Re: The state of suburban theology

From: Howard J. Van Till <>
Date: Sat Jun 12 2004 - 09:22:05 EDT

I had suggested:

> Perhaps Ted Davis can clarify for us the essence of deism and its
> relationship to the mechanistic view of nature.

Ted replied:

> I join Howard in calling for a return to a more traditional rel/science
> topic, and I thank him for inviting my comments on this one.
> In the past I've made several lengthy posts on "deism," about which a great
> deal can be said. I'll keep this short, esp since I really don't know
> exactly what lies behind the quotation Howard used (about suburban theology)
> to introduce this issue.
> Deism was the public theology of the Enlightenment (so called, it's
> obviously a self-serving term that I find inappropriate in some ways,
> nothing enlightened about slavery, indentured servitude, and colonialism for
> example). It emphasized many things, but above all I would say it emphsized
> these three things:
> (1) Special revelation is a misnomer; the Bible is a pack of fables and
> lies, except perhaps (I do say perhaps, thinking of Jefferson as an example)
> for the moral teachings of Jesus. But the prophecies, miracle stories
> (incl. those associated with the life and death of Jesus), and claims made
> by various persons to be speaking for God are all just so much gar-bage (my
> weak effort here to make an English word sound French, since much of the
> Enlightenment is properly associated with France, the rest mainly with
> Scotland.
> (2) God exists, God created the world and us (separately, in the minds of
> most Enlightenment thinkers, we did not evolve), and God is the source of
> natural law incl those moral tenets associated (by Jefferson for example)
> with natural law (such as our "inalienable" rights to property, liberty,
> etc., rights that all landowning white men ought to have). But God is
> absolutely not an absolute monarch; rather, God is a constitutional monarch;
> otherwise we get the kind of God who can be used to undergird absolute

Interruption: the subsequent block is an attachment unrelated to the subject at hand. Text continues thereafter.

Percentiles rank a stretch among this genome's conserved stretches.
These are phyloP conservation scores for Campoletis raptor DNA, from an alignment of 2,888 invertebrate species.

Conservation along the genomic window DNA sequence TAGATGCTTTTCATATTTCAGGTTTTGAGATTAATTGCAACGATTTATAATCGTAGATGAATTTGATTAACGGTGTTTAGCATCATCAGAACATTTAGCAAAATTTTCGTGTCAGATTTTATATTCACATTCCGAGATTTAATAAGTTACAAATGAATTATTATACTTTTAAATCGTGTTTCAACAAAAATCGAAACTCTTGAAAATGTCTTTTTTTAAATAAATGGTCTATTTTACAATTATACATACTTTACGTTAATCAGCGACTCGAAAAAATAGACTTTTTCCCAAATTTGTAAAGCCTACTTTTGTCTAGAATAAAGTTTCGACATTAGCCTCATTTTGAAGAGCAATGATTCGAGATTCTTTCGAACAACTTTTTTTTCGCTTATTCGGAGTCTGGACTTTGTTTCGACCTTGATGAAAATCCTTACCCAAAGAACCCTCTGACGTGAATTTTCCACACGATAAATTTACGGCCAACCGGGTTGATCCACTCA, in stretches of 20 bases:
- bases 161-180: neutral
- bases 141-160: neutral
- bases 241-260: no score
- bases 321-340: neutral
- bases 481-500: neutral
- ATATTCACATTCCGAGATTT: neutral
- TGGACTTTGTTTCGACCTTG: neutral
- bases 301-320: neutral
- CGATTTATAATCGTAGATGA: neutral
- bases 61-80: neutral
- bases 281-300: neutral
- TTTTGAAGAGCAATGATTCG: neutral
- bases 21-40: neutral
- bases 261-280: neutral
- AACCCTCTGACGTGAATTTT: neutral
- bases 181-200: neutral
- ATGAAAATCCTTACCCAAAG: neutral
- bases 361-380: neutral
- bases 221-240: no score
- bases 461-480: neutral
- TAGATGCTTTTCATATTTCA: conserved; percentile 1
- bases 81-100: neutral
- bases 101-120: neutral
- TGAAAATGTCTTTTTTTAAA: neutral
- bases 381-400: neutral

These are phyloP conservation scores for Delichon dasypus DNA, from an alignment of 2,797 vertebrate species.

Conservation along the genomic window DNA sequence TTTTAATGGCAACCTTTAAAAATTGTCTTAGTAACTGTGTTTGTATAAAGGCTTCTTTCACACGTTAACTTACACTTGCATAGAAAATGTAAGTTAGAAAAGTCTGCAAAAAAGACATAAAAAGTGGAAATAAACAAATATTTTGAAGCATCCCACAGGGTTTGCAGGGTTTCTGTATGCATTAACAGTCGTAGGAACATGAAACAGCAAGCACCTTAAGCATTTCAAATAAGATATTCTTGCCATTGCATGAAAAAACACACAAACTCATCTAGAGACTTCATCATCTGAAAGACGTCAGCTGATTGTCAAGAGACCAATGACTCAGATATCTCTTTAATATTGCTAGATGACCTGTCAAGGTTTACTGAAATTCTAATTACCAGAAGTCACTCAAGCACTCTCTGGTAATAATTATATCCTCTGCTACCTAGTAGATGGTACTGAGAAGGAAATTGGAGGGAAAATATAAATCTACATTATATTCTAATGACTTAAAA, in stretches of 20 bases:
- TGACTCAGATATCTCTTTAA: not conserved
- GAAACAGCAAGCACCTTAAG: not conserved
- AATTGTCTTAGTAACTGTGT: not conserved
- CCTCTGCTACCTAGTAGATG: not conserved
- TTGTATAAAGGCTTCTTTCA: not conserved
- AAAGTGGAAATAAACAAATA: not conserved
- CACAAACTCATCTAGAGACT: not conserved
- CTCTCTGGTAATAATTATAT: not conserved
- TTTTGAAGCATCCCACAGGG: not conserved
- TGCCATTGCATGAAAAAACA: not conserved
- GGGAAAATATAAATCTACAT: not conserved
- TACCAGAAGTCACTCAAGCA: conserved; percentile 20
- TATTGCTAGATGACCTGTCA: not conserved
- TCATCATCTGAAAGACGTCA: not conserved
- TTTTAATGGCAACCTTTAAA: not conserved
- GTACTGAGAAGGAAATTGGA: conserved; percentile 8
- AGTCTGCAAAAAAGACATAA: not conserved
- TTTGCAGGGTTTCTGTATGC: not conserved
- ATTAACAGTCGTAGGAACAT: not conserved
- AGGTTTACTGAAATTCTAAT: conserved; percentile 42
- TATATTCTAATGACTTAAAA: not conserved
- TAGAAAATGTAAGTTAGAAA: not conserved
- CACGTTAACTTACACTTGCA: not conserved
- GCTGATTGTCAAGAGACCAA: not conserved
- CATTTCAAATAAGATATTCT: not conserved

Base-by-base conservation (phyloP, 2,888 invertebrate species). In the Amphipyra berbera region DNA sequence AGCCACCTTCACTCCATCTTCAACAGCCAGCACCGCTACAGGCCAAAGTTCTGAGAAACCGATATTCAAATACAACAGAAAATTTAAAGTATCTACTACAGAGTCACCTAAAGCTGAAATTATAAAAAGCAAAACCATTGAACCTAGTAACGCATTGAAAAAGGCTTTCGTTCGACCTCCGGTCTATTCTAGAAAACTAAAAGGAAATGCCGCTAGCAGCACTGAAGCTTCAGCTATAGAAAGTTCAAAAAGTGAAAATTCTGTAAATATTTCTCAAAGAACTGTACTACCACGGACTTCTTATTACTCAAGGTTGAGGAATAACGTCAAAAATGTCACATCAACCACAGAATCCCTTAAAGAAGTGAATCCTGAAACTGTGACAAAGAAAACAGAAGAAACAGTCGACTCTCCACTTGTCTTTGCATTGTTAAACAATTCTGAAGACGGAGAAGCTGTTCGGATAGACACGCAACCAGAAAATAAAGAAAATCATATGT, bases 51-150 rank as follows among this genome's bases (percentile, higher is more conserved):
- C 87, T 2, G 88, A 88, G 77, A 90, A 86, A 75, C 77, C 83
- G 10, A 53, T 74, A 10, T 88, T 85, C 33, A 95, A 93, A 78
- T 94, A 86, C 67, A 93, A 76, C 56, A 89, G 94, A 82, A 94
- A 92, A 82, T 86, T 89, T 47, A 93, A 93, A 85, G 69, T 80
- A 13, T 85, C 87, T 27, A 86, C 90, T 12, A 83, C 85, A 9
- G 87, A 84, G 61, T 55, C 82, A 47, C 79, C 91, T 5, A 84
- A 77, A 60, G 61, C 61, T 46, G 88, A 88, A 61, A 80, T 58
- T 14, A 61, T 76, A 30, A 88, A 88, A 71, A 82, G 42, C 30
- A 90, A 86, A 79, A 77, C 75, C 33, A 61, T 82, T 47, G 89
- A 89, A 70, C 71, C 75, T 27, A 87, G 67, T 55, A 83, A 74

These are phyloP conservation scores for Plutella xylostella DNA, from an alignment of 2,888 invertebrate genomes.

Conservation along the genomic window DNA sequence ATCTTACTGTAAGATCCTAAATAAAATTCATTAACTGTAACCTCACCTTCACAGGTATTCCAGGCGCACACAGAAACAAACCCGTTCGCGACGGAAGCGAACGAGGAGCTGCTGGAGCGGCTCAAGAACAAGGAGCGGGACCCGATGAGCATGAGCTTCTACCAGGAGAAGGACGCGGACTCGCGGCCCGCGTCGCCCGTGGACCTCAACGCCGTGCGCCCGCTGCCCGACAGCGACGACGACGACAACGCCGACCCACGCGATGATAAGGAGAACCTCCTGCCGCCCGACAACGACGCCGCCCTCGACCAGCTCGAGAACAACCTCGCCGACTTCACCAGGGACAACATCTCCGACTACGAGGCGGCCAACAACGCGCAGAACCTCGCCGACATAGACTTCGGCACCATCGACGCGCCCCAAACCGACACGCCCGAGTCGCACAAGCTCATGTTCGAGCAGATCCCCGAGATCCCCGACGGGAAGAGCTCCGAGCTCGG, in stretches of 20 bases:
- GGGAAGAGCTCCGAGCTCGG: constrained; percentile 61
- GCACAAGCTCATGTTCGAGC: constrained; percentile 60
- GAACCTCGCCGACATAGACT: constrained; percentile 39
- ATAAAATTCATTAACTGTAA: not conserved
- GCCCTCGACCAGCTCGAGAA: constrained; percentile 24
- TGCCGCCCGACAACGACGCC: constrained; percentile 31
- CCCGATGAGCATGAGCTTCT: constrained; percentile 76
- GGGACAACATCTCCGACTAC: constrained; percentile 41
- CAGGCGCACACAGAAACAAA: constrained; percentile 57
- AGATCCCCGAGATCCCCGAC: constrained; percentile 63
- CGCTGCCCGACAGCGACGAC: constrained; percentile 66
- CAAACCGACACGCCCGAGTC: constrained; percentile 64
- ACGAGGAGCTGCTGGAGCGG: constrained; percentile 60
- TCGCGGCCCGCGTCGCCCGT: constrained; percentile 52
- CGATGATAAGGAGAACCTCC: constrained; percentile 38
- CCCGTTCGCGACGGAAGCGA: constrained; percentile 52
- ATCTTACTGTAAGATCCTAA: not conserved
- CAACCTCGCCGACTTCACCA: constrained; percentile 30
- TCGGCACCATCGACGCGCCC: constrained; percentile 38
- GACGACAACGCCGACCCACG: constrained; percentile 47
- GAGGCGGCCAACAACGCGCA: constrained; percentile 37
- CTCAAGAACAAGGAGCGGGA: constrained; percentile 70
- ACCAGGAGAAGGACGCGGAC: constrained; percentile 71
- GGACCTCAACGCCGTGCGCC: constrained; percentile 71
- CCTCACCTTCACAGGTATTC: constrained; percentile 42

> monarchies on earth. On earth, as it is in heaven. Thus, no miracles--God
> does not, indeed must not, break his own "laws."
> (3) No incarnation. This is just too scary an idea, it means that God
> really cares deeply about our condition (which is "fallen," not a very nice
> thing for enlightened men to contemplate) and, furthermore, it is closely
> associated with an angry God who doesn't like sin and who does something
> about it. But enlightened men don't sin, at least not against God, so they
> don't need redemption.
> To get a sense of my comments here, think of the contrast between (say)
> David Hume or Thomas Jefferson on the one hand; and George Whitefield on the
> other hand. Whitefiled bought the slavery part, I'll give you that; but
> otherwise he's not really much of an enlightenment person. Too much
> emotion, too much bother about sin and divine judgement. And too loud--you
> could hear him in Philadephia when he spoke in Camden, across the wide
> Delaware River. No moderation in that man.
> This is longer than I wanted, but enough I hope to get us going.

Ted, this clearly spells out your disgust with anything associated with the
Enlightenment. But we already knew how you felt about that.

What I was actually hoping to get from you was a sample of your scholarship
and your knowledge of deism's concept of the relationship of God to world
and its concept(s) of divine action in the world (minus all of your
judgmental commentary on the Enlightenment) .

Specifically, I am interested to know how deism is connected to the
mechanistic concept of the universe. For example, was the universe conceived
by deists to be such a self-sufficient machine that God -- if "God" is a
Being distinct from the universe and wishes to act in the universe -- must
interrupt or irruptively break into the stream of natural processes in order
to do so?

To focus even more, what is the relationship between today's supernatural
interventionism (say, as embodied in YEC and ID viewpoints, and as preached
from many suburban pulpits today) and deism?

Received on Sat Jun 12 09:42:39 2004

This archive was generated by hypermail 2.1.8 : Sat Jun 12 2004 - 09:42:40 EDT